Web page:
[SPEAKER 1]Yeah, 23. I just found out, 23.

[SPEAKER 2]And at the end of each podcast, we have four classic questions. And the first is, don’t worry, you’ll be fine.

[SPEAKER 1]I love questions.

[SPEAKER 2]I love them. Do you have a motto?

[SPEAKER 1]Yes. Join me in changing the world one tea touch at a time.

[SPEAKER 2]Great. The second is, who inspired you the most in your life?

[SPEAKER 1]Oh, my goodness. That is a really, really good question. Who inspired me the most? You know, I’ve been really blessed to read. I love to study. And so Greg Brayden in his books, The Divine Matrix. One of his books is Secrets of the Lost Mode of Prayer. He’s a scientist who has turned philosopher visionary. And so that’s been a huge, his work has been a huge inspiration. And Lynn McTaggart, and I actually have done a Zoom book clubs discussing these books because I get a lot of my inspiration from reading and knowing these people and Bruce Lipton and his concept, the fact that we can actually change our DNA by our thinking. And I know it personally and I know both of them personally. And so these visionaries, these who are bringing this concepts into the 21st century that we with proof from all the studies that have been done showing that what we think actually affects what our lives are.

[SPEAKER 2]The way we treat horses.

[SPEAKER 1]The way we treat horses and the way our lives are. And so that’s why one of my, well, ask more questions. I don’t want to talk too much.

[SPEAKER 2]So we recognize there are plenty of people that inspired you.

[SPEAKER 1]There are a lot, but I have to really, I have to think about them and that I, Many, many people inspired me. Let me just see if I can kind of pick out of the air. I was going to say a human other than an author. I mean, seriously, I am so influenced and so grateful for these incredible visionaries that we have in the 21st century. And actually, I want to tell you one that’s really cool about, and it relates to our horses, and it’s Dr. Larry Dossey. In his book, oh God, which I’ve written, I’ve read quite a few, I’ll think about the title in a second. In his book, I memorized this statement, that the mind, our mind is infinite. that my mind touches and is touched by everyone’s and all minds are linked. And this is true with our animals too. And so when we know that what we think and what we feel emotionally actually affects the performance of our horse. And so we need in the 21st century as riders to understand what that means with our breathing, with our positive thinking, with our heart coherence. And, I mean, for me, like practicing, instead of saying, oh, my horse today wasn’t good, say, wait a minute, what did your horse do today that was good? Whenever you focus on the positive instead of what went wrong, your life, you’ll be more successful.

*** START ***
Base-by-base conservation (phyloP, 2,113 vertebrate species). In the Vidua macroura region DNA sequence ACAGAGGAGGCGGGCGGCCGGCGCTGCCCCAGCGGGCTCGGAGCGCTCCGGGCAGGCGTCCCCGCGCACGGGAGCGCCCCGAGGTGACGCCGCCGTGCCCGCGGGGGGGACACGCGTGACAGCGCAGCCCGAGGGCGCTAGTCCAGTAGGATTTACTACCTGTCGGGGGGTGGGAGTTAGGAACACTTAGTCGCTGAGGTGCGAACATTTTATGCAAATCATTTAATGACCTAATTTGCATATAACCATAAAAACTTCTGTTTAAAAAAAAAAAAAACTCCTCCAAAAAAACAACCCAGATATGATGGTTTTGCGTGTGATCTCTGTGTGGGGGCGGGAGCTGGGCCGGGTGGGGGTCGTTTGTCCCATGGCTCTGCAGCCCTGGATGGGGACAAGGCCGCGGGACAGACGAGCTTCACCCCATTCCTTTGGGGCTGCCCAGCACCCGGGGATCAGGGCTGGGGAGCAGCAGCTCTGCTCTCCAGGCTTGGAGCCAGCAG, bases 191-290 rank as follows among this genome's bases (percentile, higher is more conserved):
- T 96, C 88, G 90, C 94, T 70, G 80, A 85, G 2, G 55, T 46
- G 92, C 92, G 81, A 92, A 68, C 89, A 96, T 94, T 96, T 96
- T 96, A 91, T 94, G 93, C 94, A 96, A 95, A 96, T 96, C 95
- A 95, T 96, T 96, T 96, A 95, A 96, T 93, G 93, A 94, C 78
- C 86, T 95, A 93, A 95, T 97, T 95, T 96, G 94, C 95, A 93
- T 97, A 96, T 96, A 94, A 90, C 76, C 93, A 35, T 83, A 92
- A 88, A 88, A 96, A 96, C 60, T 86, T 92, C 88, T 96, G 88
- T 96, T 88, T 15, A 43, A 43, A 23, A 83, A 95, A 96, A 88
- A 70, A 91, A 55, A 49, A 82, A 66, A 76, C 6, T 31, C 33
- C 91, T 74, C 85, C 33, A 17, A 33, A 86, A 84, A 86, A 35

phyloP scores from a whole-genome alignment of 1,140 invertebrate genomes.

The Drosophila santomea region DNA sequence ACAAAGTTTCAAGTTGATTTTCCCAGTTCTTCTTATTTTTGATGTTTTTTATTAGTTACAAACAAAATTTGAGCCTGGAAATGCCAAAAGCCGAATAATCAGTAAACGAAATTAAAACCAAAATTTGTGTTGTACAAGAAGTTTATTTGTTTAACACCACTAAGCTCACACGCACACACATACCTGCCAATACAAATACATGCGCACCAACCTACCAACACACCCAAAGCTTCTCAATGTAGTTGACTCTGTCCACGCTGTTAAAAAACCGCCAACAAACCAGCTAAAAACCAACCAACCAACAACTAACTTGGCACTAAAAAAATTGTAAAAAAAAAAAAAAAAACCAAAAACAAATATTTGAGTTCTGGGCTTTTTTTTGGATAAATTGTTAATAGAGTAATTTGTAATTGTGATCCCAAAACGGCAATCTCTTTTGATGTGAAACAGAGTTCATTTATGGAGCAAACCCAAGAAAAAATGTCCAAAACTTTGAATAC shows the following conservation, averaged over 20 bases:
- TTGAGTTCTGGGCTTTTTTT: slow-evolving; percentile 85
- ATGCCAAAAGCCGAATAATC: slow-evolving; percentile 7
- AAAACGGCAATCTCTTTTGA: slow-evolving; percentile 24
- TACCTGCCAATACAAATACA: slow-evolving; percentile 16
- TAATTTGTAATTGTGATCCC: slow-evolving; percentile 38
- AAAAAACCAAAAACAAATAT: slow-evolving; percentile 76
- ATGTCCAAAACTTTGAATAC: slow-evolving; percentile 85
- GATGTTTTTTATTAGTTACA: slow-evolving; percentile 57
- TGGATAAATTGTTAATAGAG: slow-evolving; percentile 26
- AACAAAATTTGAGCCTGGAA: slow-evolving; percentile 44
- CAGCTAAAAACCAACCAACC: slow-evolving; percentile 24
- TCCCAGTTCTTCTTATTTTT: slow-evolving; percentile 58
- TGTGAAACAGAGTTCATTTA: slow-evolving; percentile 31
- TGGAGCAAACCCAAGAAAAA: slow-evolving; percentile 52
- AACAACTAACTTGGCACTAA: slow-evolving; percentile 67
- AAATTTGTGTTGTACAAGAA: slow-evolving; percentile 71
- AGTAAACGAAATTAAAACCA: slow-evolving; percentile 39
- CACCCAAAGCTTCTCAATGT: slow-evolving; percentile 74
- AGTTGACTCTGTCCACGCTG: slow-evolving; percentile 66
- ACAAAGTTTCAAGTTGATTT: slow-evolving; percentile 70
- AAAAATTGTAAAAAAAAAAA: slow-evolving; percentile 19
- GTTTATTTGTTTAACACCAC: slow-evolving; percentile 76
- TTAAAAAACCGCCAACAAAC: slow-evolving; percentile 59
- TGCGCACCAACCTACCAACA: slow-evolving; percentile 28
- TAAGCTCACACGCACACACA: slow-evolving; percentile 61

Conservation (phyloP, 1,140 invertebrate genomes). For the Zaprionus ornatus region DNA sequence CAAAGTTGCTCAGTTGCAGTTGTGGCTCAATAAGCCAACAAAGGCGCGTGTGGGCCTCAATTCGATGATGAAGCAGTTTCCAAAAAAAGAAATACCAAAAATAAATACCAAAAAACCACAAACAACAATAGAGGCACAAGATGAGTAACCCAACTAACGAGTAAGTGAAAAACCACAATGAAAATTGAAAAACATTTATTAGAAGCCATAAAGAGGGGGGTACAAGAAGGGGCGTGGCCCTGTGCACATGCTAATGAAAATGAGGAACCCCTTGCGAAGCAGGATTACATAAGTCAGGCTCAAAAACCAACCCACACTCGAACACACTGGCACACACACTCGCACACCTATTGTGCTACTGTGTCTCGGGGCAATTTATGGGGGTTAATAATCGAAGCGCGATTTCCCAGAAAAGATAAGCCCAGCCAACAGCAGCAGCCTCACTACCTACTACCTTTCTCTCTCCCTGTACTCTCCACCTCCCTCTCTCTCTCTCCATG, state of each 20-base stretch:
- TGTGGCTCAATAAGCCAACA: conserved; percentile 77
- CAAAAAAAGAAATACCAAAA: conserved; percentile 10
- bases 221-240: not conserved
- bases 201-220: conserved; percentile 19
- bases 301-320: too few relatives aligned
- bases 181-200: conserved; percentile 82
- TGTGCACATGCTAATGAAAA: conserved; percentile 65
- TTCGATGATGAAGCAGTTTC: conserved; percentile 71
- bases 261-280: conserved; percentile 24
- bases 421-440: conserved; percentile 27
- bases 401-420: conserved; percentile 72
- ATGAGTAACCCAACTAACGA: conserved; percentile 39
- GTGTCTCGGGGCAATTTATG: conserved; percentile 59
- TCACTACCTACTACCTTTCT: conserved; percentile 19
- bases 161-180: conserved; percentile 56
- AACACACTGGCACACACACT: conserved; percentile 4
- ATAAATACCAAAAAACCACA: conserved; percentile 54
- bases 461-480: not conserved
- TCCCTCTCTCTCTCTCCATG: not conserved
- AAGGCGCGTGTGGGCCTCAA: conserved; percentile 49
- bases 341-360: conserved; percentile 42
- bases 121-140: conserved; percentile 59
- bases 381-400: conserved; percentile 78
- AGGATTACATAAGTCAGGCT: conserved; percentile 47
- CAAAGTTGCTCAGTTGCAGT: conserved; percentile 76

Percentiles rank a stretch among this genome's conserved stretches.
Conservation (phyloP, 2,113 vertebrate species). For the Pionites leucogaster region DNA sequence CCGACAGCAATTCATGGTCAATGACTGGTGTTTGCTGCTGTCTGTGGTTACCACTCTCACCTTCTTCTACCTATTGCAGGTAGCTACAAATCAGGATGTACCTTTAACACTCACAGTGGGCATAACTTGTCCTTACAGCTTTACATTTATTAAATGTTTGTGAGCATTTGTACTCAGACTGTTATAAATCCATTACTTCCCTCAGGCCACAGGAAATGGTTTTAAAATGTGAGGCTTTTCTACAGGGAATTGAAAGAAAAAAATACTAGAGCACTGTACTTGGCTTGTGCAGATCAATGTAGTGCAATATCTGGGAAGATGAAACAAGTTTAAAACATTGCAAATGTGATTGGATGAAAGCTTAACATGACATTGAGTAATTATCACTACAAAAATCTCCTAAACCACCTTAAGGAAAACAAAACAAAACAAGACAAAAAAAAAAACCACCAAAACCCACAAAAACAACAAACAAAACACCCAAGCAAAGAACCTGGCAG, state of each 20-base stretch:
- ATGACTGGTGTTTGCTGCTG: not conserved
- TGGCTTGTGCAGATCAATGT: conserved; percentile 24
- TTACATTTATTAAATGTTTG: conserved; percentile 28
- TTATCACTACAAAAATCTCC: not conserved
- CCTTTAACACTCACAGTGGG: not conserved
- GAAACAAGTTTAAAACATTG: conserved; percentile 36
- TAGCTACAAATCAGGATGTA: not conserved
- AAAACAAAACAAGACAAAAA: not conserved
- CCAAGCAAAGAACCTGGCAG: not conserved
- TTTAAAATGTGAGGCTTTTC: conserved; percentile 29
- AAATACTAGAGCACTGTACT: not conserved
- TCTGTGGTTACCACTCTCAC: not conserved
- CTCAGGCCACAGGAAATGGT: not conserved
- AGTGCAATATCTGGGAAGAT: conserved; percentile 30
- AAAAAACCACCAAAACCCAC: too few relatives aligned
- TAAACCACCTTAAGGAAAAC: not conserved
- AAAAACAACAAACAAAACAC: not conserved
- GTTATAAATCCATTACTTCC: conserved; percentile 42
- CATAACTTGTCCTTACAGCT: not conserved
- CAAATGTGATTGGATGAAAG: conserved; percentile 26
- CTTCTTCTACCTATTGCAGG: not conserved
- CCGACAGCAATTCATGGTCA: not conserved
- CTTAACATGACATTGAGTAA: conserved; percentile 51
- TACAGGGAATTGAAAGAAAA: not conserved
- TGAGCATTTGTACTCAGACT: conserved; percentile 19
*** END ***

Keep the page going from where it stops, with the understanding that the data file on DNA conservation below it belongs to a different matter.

[SPEAKER 2]Maybe that relates to the next question, the third of our four classical failure questions. If you could recommend one thing, only one thing, Linda, to a rider, what would it be?

[SPEAKER 1]Oh, that’s a really simple one. And that is like a mantra that thanks to my mom, I’ve had, I mean, as long as I can remember. And that’s treat your horse as you would like to be treated. It is the golden rule for humans and for human horse relationships.

[SPEAKER 2]And the last is, please complete this sentence for me. For me, horses are

[SPEAKER 1]Oh, for me, horses are a connection to the whole universe. And why do I say that? Think about pegasus. How many little kids, girls, I don’t know about little boys, how that is for little boys, but for little girls, they dream about Pegasus.

[SPEAKER 2]Sometimes boys dream about them as well.

[SPEAKER 1]Good, I’m so relieved. Thank heaven, because that connects us to something bigger than we are. It’s not just here, me, the rider. When I connect with my horse, from that point of view of seeing the individuality of that horse, and treating them as though they can understand what I’m feeling and thinking, my performance, my relationship, my life, my health, mental, physical and emotional will change.

[SPEAKER 2]Thank you very much, Linda. It was a great podcast having with you. We could go on for another five hours, I reckon, but it was really great having you. It’s a pleasure as always. Thank you very much.

[SPEAKER 1]My pleasure.

[SPEAKER 2]Thanks for listening to the Equestrian Experience podcast. For more information, follow us on Instagram or visit Make sure you subscribe to us on Apple podcast. If you are an Android user, check us out on Spotify or frankly, wherever you listen to podcasts. If you liked our show, please recommend us to a friend. Thanks for listening from wehorse, the Online Riding Academy, and tune in next time for the Equestrian Connection.